Bagna cauda, the Northern Italian sauce of anchovies and garlic melted into butter and olive oil, is traditionally used as a dip for vegetables, but it's also a killer quick and easy pan sauce for steak. Have doubts? Just remember: Anchovies are a key ingredient in Worcestershire.
Why this recipe works:
- The sauce is so easy it comes together in just minutes while the steak rests.
- Lemon juice—not a traditional ingredient in bagna cauda—adds bright acidity to balance the flavor of the dish.
2 pounds hanger steak, trimmed of excess fat and silverskin and cut into 4 even portions (see note)
Kosher salt and freshly ground black pepper
5 tablespoons extra-virgin olive oil, divided
2 tablespoons minced garlic (about 6 medium cloves)
2 tablespoons chopped anchovy fillets (about 8 fillets)
4 tablespoons unsalted butter, cubed
2 tablespoons fresh juice from 1 lemon
Chopped flat-leaf parsley, for garnish
Season steak all over with salt and pepper. In a large stainless steel or cast iron skillet, heat 2 tablespoons oil over high heat until shimmering. Add steak and cook, turning frequently, until an instant-read thermometer registers 120 to 125°F for medium-rare, about 6 minutes. Transfer to a plate.
Lower heat to medium-low and add remaining 3 tablespoons olive oil. Stir in garlic and anchovy and cook until garlic is lightly golden and anchovy has dissolved into the sauce, about 3 minutes. Stir in butter until melted. Stir in lemon juice and remove from heat.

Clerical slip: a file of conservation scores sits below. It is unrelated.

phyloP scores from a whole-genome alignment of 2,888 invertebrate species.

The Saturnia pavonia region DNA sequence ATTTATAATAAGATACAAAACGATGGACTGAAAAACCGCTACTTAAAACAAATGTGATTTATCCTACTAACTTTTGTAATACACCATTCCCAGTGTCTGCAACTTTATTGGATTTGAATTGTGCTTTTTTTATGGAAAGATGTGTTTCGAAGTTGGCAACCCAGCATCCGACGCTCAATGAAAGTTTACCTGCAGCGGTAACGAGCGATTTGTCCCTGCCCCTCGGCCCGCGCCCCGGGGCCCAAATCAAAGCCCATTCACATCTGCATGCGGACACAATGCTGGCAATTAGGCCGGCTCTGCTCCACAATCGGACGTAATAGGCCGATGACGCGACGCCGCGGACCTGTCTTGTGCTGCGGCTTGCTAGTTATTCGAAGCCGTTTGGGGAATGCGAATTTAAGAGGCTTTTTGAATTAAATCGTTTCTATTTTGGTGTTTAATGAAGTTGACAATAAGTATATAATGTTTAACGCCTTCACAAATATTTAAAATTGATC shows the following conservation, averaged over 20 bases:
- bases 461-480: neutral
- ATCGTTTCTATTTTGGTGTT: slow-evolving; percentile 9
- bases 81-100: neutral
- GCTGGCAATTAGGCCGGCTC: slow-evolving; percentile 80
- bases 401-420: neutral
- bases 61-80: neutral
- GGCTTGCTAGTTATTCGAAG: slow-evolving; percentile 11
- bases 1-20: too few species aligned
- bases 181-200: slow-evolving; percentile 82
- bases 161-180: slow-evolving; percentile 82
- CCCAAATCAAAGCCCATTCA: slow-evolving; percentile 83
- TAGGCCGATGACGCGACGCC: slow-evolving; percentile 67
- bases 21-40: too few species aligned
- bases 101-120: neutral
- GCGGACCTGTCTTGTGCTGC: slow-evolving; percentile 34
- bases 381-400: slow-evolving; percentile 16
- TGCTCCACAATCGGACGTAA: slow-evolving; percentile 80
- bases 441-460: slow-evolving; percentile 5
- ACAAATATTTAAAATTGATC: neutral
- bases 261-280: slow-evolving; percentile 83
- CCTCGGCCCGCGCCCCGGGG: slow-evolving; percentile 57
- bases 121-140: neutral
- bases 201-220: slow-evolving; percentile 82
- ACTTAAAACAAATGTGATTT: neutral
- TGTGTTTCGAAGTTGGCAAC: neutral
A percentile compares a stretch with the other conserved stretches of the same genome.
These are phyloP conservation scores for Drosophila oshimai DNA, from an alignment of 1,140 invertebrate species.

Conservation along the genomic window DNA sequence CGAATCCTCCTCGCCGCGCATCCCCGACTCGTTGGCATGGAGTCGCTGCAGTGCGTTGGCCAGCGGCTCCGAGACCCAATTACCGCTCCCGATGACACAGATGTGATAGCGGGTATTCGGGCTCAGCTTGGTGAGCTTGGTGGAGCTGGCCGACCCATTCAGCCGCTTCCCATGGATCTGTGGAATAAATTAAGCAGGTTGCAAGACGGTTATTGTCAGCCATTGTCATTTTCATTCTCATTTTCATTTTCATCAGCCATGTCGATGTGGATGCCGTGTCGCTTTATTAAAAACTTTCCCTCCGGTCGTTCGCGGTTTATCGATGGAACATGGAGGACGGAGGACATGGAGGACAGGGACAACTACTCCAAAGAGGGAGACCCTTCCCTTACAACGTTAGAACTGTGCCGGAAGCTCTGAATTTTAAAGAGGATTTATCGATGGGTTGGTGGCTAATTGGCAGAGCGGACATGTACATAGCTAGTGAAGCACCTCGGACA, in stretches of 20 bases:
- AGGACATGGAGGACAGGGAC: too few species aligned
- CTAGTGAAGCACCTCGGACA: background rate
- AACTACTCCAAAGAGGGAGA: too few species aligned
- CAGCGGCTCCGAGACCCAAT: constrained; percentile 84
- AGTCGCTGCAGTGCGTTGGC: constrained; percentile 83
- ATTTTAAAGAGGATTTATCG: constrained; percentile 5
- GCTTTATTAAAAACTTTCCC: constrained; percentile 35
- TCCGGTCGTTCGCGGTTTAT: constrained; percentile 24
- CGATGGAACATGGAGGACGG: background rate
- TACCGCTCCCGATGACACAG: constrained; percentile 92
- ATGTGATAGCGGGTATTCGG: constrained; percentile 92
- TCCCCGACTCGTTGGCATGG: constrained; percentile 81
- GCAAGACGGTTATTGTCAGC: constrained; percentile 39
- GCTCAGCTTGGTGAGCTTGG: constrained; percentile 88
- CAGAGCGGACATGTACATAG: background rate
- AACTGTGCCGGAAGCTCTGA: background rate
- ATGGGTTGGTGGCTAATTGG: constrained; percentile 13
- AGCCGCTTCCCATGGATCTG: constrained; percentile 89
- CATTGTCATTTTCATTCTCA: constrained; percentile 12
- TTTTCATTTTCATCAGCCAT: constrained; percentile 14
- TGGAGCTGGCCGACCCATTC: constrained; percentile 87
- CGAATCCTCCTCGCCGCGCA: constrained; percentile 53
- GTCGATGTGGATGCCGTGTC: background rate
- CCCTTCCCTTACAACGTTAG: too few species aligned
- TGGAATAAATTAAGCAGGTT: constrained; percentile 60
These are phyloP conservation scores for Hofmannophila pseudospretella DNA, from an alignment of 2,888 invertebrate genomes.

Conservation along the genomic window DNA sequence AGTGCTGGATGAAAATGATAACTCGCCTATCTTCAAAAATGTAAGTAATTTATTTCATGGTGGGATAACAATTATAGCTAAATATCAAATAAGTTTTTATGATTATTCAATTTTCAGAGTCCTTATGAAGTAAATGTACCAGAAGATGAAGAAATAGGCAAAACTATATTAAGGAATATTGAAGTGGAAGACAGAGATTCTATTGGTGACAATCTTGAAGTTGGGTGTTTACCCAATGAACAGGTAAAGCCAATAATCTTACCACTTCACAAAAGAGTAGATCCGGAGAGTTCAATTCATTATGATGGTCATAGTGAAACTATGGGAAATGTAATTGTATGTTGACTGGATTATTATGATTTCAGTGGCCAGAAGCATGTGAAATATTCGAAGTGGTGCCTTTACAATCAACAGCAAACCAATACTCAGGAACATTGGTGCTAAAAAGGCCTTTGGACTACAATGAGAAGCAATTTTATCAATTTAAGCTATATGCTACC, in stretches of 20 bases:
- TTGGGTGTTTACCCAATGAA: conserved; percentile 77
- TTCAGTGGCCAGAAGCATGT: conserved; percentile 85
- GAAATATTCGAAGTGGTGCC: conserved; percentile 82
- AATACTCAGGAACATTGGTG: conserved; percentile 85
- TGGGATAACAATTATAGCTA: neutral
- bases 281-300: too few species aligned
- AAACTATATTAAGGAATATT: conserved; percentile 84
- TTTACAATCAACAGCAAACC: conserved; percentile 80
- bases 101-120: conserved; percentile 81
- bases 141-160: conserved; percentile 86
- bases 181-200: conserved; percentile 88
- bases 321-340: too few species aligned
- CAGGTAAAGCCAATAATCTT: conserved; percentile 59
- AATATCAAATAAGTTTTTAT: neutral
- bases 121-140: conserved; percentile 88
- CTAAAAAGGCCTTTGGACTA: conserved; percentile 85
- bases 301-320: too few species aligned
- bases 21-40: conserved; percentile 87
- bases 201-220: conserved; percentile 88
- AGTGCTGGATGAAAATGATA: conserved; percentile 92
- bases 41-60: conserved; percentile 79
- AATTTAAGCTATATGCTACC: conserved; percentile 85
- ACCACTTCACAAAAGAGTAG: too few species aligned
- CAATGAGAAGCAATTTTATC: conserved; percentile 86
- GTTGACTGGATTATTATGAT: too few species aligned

Return steaks to skillet and baste with sauce. Transfer steaks to a work surface, slice across the grain, and serve immediately, spooning remaining sauce on top and garnishing with parsley.
An equivalent weight of flank, flap, or skirt steak can be used in place of hanger steak.
This Recipe Appears In
|Nutrition Facts (per serving)|
|Amount per serving|
|% Daily Value*|
|Total Fat 52g||67%|
|Saturated Fat 17g||87%|
|Total Carbohydrate 2g||1%|
|Dietary Fiber 0g||1%|
|Total Sugars 0g|
|Vitamin C 6mg||28%|
|*The % Daily Value (DV) tells you how much a nutrient in a food serving contributes to a daily diet. 2,000 calories a day is used for general nutrition advice.|